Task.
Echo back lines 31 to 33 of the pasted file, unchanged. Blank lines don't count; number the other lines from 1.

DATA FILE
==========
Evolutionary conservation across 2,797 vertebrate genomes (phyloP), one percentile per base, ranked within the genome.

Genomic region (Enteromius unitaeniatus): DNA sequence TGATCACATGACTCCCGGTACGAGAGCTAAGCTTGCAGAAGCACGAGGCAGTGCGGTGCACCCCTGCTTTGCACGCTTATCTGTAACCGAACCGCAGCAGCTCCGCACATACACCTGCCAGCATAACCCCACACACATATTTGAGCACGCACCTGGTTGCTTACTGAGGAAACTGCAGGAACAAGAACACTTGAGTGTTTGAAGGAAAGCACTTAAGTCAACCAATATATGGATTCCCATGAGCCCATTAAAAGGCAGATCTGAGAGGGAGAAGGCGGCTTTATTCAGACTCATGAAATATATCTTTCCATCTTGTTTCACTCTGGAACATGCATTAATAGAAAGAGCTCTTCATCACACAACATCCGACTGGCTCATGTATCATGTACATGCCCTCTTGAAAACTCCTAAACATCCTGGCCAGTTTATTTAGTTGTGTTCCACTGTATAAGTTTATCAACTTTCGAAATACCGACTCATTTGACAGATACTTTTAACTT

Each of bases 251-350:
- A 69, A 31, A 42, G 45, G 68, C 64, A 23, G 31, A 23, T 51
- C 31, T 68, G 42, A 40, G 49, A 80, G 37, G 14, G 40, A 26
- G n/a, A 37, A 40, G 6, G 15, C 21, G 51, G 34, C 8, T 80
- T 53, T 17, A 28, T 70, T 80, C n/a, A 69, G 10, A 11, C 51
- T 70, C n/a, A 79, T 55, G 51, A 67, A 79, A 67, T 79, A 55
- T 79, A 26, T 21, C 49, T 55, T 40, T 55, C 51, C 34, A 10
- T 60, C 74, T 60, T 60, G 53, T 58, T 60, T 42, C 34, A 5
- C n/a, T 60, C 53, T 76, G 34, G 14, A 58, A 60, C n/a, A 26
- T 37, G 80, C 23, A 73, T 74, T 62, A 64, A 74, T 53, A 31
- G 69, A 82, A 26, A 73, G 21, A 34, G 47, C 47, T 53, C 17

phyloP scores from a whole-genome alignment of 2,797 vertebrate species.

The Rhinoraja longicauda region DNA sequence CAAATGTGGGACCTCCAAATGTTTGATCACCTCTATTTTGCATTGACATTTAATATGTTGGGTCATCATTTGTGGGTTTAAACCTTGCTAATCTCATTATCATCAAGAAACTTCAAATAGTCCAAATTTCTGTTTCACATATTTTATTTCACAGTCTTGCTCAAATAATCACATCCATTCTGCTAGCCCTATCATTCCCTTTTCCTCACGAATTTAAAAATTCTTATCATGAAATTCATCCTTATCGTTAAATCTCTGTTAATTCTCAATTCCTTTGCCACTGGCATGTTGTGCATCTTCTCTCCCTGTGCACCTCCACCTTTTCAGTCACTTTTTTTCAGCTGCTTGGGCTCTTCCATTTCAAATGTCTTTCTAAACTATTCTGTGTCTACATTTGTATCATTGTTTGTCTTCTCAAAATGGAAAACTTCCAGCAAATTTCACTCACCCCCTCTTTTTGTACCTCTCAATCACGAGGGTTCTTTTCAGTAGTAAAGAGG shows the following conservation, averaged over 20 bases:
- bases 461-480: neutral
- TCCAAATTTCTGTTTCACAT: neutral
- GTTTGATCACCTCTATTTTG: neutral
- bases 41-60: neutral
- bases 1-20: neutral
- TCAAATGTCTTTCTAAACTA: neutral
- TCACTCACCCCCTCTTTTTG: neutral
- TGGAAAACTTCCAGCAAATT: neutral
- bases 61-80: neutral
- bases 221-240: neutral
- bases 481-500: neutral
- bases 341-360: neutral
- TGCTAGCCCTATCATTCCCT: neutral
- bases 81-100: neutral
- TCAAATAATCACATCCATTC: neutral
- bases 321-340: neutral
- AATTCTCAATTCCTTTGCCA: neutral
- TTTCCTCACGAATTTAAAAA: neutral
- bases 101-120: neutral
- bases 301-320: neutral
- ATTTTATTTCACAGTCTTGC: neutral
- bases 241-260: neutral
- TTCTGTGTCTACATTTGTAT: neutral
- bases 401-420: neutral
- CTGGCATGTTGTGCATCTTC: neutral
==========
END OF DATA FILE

- bases 321-340: neutral
- AATTCTCAATTCCTTTGCCA: neutral
- TTTCCTCACGAATTTAAAAA: neutral